As Alonzo, Wilson and their colleagues Carolyn Arnold and Tiffinni Young begin their last week as members of the City Council, let's take a look at the lessons to be learned from Saturday's runoff election, which were eventful to say the least.
1. Incumbency is no guarantee. — For a long time — forever, basically — incumbency was a guarantee for members of the Dallas City Council. Once a member got elected, he or she stayed on the council until quitting or being forced to quit by term limits. New faces won council seats only when they were open.
Only one member of the current council, Scott Griggs, has beaten an incumbent. He's done it twice, defeating David Neumann to get on the council in 2011 and (after redistricting) Delia Jasso in 2013.
This year, though, all that changed. Four incumbents (Alonzo, Wilson, Arnold and Young) lost their spots at the horseshoe. While Wilson and Arnold each was defeated by a former four-term city council member, Omar Narvaez and Kevin Felder beat Alonzo and Young, respectively, without ever having served in city government.
2. The PAC got waxed. — The first round of the City Council election was bad for For Our Community, the super PAC run by Mari Woodlief, political consultant to Dallas Mayor Mike Rawlings and former Dallas County District Attorney Susan Hawk. Philip Kingston, declared enemy of Rawlings, soundly defeated For Our Community's bell cow, attorney Matt Wood, in downtown and East Dallas' District 14.
On Saturday, things got worse. All three losing candidates received support from For Our Community, and, if anything, that support adversely affected their campaigns. In District 8, Tennell Atkins painted the PAC as a shadowy cabal in control of Wilson and his votes. For Our Community lost four of the five elections it played in this year. Add in Hawk's aborted reign as district attorney, and Woodlief's brand has never looked worse.
3. Money doesn't always help. — Saturday's losing candidates didn't lose for lack of funding. Alonzo, especially, set a bunch of cash on fire in her race. The soon-to-be former mayor pro tem had $126,000 in the bank as of her last campaign finance report last week, more than $100 for every voter in District 6 who cast a ballot on her behalf. Despite all that cash and all the support she received from the big-name donors who sent it her way, Alonzo ended up powerless against challenger Narvaez, who won a key victory for West Dallas tenants in the ongoing struggle between Khraish Khriash, a West Dallas landlord, and City Hall.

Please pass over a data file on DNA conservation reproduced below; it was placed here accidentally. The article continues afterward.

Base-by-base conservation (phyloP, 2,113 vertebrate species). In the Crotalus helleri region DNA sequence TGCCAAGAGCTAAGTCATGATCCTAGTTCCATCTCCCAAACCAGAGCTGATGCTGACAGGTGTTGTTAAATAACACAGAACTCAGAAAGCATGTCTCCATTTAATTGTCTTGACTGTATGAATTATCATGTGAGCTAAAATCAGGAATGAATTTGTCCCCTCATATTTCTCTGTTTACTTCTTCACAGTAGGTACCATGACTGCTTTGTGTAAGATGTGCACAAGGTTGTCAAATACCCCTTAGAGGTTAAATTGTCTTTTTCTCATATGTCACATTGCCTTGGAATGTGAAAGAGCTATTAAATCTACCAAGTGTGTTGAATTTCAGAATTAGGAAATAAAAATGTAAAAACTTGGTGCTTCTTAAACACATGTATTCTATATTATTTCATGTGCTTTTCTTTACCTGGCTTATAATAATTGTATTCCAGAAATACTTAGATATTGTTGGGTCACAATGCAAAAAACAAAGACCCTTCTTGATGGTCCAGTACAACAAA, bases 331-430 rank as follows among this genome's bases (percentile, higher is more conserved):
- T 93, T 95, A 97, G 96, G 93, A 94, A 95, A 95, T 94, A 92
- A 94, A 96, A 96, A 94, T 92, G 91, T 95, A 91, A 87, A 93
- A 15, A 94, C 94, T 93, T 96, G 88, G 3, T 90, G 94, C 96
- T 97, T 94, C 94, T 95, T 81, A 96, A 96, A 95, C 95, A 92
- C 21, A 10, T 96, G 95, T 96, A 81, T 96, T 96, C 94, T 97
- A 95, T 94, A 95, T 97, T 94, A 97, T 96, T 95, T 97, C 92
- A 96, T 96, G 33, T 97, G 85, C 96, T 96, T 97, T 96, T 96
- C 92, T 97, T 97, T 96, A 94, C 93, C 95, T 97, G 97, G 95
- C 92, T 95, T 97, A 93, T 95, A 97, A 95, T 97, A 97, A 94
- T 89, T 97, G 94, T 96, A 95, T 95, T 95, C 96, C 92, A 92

In District 7, Felder knocked off Young although Young had six times as much cash in the bank at the end of May. Felder exploited Young's refusal to show up at community forums early in the campaign and, more potent, her support for turning over Fair Park to a private foundation supported by Rawlings. He made up for being massively outspent.
4. The mayor's in for a tough time with this council. — With Narvaez' election, there is now a hard, five-vote block against anything contentious Rawlings wants to do. Griggs, Adam Medrano and Kingston supported Narvaez throughout his campaign. Those three, plus Narvaez and District 9's Mark Clayton, give the mayor's opposition the five votes it needs to place any item on the council agenda. They're also only three votes away from an eight-vote majority on any issue that comes before the council. While the mayor has four sure votes in his corner — Rickey Callahan, Lee Kleinman, Jennifer Gates and himself — there are enough wild cards on the new council, led by Dwaine Caraway and Sandy Greyson, that things will be consistently interesting throughout the next two years.
5. People didn't pay attention to newspaper endorsements or ads. — Both the District 6 and District 7 elections seemed to turn on hyperlocal issues rather than massive advertising campaigns or newspaper endorsements. The Dallas Morning News endorsed Alonzo, Wilson and Young, and all three candidates will be sitting at home when the new council meets for the first time June 21.